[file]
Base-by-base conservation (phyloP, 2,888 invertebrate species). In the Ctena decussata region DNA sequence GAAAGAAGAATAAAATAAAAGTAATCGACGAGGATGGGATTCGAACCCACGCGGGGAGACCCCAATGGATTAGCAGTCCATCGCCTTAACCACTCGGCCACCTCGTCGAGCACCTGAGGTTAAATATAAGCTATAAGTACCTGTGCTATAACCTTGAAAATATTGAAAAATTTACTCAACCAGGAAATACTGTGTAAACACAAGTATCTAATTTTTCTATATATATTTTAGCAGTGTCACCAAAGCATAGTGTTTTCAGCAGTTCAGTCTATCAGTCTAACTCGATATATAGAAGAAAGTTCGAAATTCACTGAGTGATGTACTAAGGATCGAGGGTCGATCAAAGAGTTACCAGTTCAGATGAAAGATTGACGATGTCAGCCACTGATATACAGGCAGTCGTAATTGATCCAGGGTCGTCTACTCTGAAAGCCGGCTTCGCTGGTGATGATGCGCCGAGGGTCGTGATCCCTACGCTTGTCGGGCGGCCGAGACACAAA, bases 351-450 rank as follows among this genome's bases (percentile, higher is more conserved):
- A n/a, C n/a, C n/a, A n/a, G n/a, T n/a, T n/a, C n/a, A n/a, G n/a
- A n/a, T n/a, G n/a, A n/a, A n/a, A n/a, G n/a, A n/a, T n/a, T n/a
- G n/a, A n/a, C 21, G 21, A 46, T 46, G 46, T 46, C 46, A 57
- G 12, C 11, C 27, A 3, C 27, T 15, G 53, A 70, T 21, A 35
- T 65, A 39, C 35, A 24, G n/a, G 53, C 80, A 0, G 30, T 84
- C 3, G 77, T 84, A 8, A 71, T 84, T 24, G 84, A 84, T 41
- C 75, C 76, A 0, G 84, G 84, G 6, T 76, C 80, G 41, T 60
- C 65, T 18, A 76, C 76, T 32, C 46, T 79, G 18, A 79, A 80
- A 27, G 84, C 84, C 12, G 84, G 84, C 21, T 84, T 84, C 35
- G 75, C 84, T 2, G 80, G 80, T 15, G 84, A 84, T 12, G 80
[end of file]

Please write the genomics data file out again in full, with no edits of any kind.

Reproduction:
Base-by-base conservation (phyloP, 2,888 invertebrate species). In the Ctena decussata region DNA sequence GAAAGAAGAATAAAATAAAAGTAATCGACGAGGATGGGATTCGAACCCACGCGGGGAGACCCCAATGGATTAGCAGTCCATCGCCTTAACCACTCGGCCACCTCGTCGAGCACCTGAGGTTAAATATAAGCTATAAGTACCTGTGCTATAACCTTGAAAATATTGAAAAATTTACTCAACCAGGAAATACTGTGTAAACACAAGTATCTAATTTTTCTATATATATTTTAGCAGTGTCACCAAAGCATAGTGTTTTCAGCAGTTCAGTCTATCAGTCTAACTCGATATATAGAAGAAAGTTCGAAATTCACTGAGTGATGTACTAAGGATCGAGGGTCGATCAAAGAGTTACCAGTTCAGATGAAAGATTGACGATGTCAGCCACTGATATACAGGCAGTCGTAATTGATCCAGGGTCGTCTACTCTGAAAGCCGGCTTCGCTGGTGATGATGCGCCGAGGGTCGTGATCCCTACGCTTGTCGGGCGGCCGAGACACAAA, bases 351-450 rank as follows among this genome's bases (percentile, higher is more conserved):
- A n/a, C n/a, C n/a, A n/a, G n/a, T n/a, T n/a, C n/a, A n/a, G n/a
- A n/a, T n/a, G n/a, A n/a, A n/a, A n/a, G n/a, A n/a, T n/a, T n/a
- G n/a, A n/a, C 21, G 21, A 46, T 46, G 46, T 46, C 46, A 57
- G 12, C 11, C 27, A 3, C 27, T 15, G 53, A 70, T 21, A 35
- T 65, A 39, C 35, A 24, G n/a, G 53, C 80, A 0, G 30, T 84
- C 3, G 77, T 84, A 8, A 71, T 84, T 24, G 84, A 84, T 41
- C 75, C 76, A 0, G 84, G 84, G 6, T 76, C 80, G 41, T 60
- C 65, T 18, A 76, C 76, T 32, C 46, T 79, G 18, A 79, A 80
- A 27, G 84, C 84, C 12, G 84, G 84, C 21, T 84, T 84, C 35
- G 75, C 84, T 2, G 80, G 80, T 15, G 84, A 84, T 12, G 80